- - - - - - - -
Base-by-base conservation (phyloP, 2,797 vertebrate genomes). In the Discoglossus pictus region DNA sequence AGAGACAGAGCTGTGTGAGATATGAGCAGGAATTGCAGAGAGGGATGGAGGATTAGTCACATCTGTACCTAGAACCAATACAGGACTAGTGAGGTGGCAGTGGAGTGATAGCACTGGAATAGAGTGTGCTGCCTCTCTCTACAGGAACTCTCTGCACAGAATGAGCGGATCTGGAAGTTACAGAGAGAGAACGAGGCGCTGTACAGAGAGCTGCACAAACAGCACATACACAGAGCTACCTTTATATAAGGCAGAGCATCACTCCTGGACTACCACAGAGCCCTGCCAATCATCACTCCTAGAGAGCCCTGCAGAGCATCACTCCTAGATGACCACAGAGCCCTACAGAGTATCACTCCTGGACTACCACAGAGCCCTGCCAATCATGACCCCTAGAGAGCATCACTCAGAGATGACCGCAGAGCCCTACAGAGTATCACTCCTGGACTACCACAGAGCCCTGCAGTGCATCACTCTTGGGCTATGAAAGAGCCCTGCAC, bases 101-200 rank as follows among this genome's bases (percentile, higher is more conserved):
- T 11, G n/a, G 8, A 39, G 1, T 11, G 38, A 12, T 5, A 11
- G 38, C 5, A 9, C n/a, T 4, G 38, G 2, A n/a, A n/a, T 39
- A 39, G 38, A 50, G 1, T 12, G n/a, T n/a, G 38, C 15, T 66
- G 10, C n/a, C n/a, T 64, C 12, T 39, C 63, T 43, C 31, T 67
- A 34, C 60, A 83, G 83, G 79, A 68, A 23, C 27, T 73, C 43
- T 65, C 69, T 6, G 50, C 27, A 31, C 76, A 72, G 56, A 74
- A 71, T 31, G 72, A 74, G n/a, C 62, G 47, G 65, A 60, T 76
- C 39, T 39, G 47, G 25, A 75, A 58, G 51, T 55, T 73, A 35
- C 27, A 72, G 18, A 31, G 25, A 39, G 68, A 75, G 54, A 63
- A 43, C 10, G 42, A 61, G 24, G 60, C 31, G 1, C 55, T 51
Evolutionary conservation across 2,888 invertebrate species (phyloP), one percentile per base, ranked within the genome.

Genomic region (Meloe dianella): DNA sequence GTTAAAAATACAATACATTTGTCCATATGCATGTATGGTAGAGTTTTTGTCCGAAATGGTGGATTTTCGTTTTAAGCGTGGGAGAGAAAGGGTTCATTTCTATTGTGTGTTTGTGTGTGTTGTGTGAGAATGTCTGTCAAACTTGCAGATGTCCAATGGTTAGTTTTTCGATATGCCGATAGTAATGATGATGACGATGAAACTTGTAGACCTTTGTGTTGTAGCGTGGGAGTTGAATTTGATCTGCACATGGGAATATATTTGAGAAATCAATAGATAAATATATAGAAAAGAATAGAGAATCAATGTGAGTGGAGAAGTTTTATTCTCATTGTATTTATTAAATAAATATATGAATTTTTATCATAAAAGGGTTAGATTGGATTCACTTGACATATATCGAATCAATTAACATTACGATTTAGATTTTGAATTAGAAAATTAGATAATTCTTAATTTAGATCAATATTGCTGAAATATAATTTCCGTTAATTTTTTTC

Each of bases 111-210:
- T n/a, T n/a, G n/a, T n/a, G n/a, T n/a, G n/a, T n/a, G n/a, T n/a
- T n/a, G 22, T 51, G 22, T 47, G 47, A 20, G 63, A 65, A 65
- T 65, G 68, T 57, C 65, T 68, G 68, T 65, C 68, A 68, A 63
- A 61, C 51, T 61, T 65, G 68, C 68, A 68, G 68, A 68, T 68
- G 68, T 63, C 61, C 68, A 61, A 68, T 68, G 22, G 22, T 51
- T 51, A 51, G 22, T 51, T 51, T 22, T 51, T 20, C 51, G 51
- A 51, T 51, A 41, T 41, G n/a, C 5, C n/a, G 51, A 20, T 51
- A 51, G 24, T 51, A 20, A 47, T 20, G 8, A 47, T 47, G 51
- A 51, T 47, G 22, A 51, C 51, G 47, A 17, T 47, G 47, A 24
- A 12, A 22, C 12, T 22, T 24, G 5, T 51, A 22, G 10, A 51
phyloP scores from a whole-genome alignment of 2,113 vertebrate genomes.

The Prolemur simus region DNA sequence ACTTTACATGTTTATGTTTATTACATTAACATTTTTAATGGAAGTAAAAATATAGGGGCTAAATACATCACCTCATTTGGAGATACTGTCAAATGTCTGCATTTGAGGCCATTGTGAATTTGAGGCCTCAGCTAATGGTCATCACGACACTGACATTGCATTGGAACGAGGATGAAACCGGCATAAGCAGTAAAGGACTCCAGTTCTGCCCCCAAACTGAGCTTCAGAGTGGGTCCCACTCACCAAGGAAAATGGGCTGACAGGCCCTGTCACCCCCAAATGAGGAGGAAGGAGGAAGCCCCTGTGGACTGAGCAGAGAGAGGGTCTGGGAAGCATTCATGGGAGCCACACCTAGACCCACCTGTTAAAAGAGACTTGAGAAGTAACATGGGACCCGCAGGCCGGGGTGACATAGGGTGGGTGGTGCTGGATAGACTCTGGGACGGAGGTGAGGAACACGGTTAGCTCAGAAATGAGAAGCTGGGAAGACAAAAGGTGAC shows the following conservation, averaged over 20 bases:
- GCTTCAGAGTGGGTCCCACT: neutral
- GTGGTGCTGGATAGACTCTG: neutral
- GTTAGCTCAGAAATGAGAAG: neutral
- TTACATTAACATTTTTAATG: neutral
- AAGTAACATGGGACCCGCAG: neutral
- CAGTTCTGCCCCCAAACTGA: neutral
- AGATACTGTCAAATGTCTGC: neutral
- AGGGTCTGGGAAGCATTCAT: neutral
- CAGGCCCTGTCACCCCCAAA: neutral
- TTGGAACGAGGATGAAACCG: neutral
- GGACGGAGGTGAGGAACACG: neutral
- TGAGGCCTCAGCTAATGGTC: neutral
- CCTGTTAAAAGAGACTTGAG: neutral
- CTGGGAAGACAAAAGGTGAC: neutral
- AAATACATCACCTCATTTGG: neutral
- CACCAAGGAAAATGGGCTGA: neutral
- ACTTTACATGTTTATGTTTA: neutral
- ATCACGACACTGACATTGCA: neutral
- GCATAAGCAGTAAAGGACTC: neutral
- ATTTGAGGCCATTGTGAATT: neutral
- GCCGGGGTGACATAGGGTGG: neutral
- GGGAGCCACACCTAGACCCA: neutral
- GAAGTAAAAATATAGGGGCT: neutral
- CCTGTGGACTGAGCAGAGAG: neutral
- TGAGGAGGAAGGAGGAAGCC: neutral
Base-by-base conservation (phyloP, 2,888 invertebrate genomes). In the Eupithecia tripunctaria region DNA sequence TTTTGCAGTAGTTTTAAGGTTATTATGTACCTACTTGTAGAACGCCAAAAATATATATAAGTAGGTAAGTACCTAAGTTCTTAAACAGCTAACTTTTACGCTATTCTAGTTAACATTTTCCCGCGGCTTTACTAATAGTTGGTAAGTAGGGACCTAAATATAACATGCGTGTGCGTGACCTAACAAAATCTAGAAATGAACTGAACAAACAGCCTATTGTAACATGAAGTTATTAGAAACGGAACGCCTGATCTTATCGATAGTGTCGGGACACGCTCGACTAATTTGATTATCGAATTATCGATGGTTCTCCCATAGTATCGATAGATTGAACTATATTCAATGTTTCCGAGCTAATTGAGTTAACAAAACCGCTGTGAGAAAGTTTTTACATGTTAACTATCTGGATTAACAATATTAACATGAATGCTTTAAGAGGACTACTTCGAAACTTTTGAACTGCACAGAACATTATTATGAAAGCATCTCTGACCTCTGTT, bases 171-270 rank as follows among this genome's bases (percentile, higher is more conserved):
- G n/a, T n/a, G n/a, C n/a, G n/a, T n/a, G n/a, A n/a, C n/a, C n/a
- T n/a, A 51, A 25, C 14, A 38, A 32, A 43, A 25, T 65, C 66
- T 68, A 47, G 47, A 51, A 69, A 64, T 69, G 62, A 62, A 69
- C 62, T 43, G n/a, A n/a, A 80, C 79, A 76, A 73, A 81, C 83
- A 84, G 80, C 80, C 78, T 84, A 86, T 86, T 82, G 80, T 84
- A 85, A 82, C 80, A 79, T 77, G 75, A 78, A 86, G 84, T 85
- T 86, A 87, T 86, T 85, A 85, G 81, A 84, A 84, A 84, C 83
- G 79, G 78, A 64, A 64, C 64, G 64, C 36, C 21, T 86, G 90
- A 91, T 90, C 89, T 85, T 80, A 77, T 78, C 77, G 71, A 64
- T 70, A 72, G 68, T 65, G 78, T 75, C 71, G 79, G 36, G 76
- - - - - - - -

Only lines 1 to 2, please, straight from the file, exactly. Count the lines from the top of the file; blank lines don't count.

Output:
Base-by-base conservation (phyloP, 2,797 vertebrate genomes). In the Discoglossus pictus region DNA sequence AGAGACAGAGCTGTGTGAGATATGAGCAGGAATTGCAGAGAGGGATGGAGGATTAGTCACATCTGTACCTAGAACCAATACAGGACTAGTGAGGTGGCAGTGGAGTGATAGCACTGGAATAGAGTGTGCTGCCTCTCTCTACAGGAACTCTCTGCACAGAATGAGCGGATCTGGAAGTTACAGAGAGAGAACGAGGCGCTGTACAGAGAGCTGCACAAACAGCACATACACAGAGCTACCTTTATATAAGGCAGAGCATCACTCCTGGACTACCACAGAGCCCTGCCAATCATCACTCCTAGAGAGCCCTGCAGAGCATCACTCCTAGATGACCACAGAGCCCTACAGAGTATCACTCCTGGACTACCACAGAGCCCTGCCAATCATGACCCCTAGAGAGCATCACTCAGAGATGACCGCAGAGCCCTACAGAGTATCACTCCTGGACTACCACAGAGCCCTGCAGTGCATCACTCTTGGGCTATGAAAGAGCCCTGCAC, bases 101-200 rank as follows among this genome's bases (percentile, higher is more conserved):
- T 11, G n/a, G 8, A 39, G 1, T 11, G 38, A 12, T 5, A 11